House Narrowly Passes Farm Bill
By: David Rogers
July 11, 2013 03:51 PM EDT
The House narrowly passed a pared-back farm bill Thursday after Republican leaders stripped out the nutrition title impacting food stamps and local food banks ‹ to win back conservative votes.
The 216-208 roll call avoids a repeat of last month¹s embarrassing collapse and for the first time in a year will allow House-Senate talks on a final farm package.
All but 12 Republicans supported the measure ‹ in contrast with the 62 defections in June. And it was a badly needed, face-saving win for Majority Leader Eric Cantor (R-Va.), whose tactics contributed to last month¹s loss and had bet heavily on the new approach to recover.
Nonetheless, the decision to jettison the nutrition title breaks with nearly a half century of precedent. And the GOP victory came at a huge political cost, splitting American agriculture and driving a wedge between urban and rural lawmakers who have long worked together on farm legislation.
All 196 Democrats voted in opposition, and there was a genuine fury displayed by members of the Congressional Black Caucus, who repeatedly delayed the emotional floor proceedings. The intense partisanship and often tone-deaf management of the past month have fed into doubts in Cantor¹s own party over his temperament as a would-be speaker.
"Farm bills have been bipartisan for generations and we made it a mess," said one senior Republican. In the process, the GOP gave up precious leverage to enact nutrition reforms in talks with the Senate. And dozens
of fiscal conservatives, who complained about the high cost of the farm bill last month, were pressured to switch their votes when the only change was removing food aid for the poor.
"This is a victory for farmers and conservatives who desired desperately needed reforms to these programs," Cantor said in a statement. But a solid phalanx of outside groups, like the Heritage Foundation, Club for
Growth and Taxpayers for Common Sense, remained opposed to the level of commodity and crop insurance subsides in the bill.
Significant reforms are made, including the termination of direct cash payments to producers. But the 10-year cost is $195.6 billion, and the commodity title goes much further than the Senate in using government-set target prices as a safety net for farmers.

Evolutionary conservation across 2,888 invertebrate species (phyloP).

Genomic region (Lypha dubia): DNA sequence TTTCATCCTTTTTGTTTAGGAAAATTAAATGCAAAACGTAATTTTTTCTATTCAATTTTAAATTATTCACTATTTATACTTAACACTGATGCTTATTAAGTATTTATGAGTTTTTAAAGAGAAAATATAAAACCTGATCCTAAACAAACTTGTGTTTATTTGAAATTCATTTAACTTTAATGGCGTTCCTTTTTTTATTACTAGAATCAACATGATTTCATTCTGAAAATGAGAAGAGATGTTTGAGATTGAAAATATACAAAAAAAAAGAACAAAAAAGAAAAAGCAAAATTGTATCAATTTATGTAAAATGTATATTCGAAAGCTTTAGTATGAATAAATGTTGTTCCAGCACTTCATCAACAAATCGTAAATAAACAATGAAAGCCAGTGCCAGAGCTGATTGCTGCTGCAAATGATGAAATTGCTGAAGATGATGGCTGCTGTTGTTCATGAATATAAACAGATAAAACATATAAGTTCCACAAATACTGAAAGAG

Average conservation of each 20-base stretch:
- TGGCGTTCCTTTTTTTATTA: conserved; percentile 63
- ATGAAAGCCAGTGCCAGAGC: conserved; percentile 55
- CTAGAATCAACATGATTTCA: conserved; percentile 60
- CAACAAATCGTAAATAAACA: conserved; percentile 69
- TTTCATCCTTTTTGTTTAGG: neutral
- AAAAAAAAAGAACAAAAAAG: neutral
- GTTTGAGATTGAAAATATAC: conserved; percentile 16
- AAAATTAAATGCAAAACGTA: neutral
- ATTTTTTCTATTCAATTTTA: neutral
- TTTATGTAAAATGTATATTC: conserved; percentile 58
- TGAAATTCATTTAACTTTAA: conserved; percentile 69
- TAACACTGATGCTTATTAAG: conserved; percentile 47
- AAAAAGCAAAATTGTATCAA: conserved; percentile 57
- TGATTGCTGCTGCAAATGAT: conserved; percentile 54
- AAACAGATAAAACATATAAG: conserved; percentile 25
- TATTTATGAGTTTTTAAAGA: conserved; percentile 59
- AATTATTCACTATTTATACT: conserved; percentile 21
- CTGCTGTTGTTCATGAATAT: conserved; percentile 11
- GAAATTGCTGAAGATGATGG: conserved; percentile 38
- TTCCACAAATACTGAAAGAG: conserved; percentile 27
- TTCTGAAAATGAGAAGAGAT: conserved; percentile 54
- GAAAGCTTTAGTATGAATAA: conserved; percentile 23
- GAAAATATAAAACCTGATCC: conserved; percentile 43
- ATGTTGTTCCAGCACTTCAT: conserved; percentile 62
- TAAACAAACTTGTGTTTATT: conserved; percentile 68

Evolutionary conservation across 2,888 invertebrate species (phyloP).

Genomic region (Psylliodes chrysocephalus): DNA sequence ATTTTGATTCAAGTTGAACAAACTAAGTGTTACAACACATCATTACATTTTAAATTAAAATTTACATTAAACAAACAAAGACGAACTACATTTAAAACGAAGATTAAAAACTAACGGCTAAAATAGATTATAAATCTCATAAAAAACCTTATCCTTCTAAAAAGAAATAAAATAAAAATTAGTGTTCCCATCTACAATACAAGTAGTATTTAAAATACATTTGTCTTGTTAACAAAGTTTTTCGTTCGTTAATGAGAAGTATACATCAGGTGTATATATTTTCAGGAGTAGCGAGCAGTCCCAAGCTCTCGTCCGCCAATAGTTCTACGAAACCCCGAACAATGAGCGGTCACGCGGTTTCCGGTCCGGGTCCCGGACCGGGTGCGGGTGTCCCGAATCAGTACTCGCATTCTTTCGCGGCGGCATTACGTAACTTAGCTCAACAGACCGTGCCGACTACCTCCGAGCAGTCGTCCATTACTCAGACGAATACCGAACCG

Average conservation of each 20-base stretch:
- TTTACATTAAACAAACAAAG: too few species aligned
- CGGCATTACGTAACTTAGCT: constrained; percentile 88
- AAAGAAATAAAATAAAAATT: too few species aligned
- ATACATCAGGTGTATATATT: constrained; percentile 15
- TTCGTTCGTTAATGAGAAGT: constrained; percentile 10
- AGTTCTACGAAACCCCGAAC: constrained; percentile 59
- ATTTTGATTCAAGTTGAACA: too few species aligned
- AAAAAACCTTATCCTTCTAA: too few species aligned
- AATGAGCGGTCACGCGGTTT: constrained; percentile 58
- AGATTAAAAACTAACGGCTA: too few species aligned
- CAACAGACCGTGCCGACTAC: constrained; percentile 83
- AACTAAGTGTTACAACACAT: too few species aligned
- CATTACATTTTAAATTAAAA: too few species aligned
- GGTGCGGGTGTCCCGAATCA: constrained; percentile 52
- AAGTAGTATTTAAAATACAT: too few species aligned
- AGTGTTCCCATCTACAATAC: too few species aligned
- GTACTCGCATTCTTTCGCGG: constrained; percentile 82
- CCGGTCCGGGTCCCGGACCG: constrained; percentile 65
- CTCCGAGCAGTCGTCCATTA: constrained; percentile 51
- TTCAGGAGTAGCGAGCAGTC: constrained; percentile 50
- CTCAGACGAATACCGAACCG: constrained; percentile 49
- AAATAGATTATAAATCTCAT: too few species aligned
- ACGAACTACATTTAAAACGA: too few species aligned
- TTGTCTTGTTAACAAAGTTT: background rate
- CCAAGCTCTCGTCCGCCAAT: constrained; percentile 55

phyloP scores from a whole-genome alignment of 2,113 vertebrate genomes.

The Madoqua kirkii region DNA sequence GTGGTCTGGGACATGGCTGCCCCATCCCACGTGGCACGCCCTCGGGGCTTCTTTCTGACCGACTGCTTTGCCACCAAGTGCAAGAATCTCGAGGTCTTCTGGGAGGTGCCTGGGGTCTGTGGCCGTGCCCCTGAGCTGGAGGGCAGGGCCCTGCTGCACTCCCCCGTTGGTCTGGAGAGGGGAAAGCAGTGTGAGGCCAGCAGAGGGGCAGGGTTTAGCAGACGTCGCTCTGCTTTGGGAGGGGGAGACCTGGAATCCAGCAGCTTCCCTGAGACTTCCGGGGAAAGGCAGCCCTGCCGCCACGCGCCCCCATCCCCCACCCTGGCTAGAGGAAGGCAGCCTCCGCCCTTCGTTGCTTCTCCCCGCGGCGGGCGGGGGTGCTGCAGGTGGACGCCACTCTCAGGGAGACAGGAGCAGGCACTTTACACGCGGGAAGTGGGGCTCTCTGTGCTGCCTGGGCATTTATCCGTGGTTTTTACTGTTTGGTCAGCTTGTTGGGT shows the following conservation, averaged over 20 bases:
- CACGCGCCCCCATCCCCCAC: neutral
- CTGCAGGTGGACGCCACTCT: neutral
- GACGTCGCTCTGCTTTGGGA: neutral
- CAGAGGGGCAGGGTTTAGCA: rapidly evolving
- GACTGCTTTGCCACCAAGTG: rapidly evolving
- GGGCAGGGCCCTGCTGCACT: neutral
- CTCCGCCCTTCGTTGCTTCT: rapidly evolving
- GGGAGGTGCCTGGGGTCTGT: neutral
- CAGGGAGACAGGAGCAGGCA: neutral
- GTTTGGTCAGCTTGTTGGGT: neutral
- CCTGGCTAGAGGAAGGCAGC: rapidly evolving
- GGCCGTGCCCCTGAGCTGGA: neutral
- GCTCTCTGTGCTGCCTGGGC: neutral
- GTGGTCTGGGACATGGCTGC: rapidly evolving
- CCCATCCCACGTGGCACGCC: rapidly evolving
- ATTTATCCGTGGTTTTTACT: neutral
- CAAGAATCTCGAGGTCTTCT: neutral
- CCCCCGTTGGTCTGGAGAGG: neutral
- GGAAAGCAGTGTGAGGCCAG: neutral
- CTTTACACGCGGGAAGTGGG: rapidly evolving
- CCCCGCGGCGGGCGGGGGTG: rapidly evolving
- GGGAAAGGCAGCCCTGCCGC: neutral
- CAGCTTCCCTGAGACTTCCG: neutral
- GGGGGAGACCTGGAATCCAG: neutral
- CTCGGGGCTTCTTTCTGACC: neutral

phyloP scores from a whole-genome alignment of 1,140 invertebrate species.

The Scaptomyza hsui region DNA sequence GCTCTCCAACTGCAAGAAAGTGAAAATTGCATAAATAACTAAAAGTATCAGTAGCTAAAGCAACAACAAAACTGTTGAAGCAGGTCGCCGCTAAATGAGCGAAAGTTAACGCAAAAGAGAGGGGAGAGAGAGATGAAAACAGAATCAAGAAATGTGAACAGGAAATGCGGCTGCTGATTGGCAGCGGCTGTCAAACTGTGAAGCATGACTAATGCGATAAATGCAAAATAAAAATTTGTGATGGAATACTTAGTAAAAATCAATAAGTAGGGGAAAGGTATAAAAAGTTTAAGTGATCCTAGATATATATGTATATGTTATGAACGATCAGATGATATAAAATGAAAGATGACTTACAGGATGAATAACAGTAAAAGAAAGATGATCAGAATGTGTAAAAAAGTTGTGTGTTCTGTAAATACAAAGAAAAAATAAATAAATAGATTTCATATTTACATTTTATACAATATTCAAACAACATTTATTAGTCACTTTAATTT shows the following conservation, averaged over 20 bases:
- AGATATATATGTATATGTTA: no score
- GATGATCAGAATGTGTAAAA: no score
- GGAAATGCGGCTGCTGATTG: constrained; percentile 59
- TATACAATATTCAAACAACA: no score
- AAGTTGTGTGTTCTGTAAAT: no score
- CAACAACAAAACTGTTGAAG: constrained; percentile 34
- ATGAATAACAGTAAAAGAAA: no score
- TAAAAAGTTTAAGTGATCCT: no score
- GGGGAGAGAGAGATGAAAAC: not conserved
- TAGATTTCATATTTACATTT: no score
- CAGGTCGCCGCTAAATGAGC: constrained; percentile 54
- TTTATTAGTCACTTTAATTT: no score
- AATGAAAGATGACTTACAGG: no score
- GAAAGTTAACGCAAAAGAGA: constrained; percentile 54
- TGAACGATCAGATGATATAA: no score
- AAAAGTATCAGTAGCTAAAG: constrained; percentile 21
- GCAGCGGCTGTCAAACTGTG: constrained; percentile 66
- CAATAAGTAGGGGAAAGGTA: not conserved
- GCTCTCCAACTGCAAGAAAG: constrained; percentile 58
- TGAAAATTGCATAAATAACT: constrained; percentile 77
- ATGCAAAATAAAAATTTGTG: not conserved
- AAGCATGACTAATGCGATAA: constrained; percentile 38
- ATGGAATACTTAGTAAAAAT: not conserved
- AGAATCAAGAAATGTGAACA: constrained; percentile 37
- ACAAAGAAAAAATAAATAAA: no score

House Agriculture Committee Chairman Frank Lucas (R-Okla.) had initially resisted the split-bill strategy but signed on this week in a last ditch effort to get something to conference with the Senate. To drive home the
same point, Speaker John Boehner¹s chief-of-staff Mike Sommers held a conference call with farm groups in which he warned that failure would doom any chance of a farm bill this year.
Powerful cotton, rice, peanut and sugar cane interests worked with Lucas and the GOP to round up votes. But the two leading agriculture groups ‹ the American Farm Bureau Federation and National Farmers Union ‹ came out
against the GOP strategy. And Thursday morning the typically conservative AFBF leadership came out with a letter urging lawmakers to vote no on the bill.
A fresh 608-page text was filed only Wednesday evening, minus Title IV covering nutrition programs. Amendments adopted in last month¹s farm debate are wrapped into the new measure. But the bill was protected from further changes under expedited proceedings on the House floor.
At the same time there were two significant revisions to supplant decades-old commodity price and production provisions for grains, upland cotton and milk, for example.
Dating back to 1938 and 1949, these have been a "permanent law" backstop of sorts for farm bills and source of political leverage for commodity groups. But they are largely impractical today and the new commodity title will now take their place as the new permanent law going forward.
On the surface, this is a change advocated by conservatives. But it could make it harder to pass farm bills in the future, and it appears sugar, cotton and rice stand to gain potentially.
"We are quite concerned that without a workable nutrition title, it will prove to be nearly impossible to adopt a bill that can be successfully conferenced with the Senate¹s version," the Farm Bureau¹s president Bob Stallman told the House. And Stallman singled out the commodity law changes, warning that "to replace permanent law governing agricultural programs without hearing from so much as a single witness on what that law should be replaced with is not how good policy is developed."
Minnesota Rep. Collin Peterson, the ranking Democrat on the Agriculture Committee and a former chairman, said the real beauty of the existing 1938 and 1949 laws was that they are unworkable and all sides must come together every five years to craft a farm bill.
Peterson said the risk now is that if a modern commodity tittle is substituted as permanent law, the winners will be less willing to compromise. As a result he said conservation and research programs will be sacrificed.
"We were doing fine until we got to the floor and the leadership screwed this up," Peterson told Republicans of his partnership with Lucas. "But no you¹ve got to have to make this a partisan bill. Some people on that side have been trying to make this a partisan bill for four months and they have finally succeeded."
"I told my caucus something that I thought would never happen," he said emotionally. "You have now managed to make me a partisan and that¹s a darn hard thing to so. But you accomplished it. And this is a bad bill that should be defeated."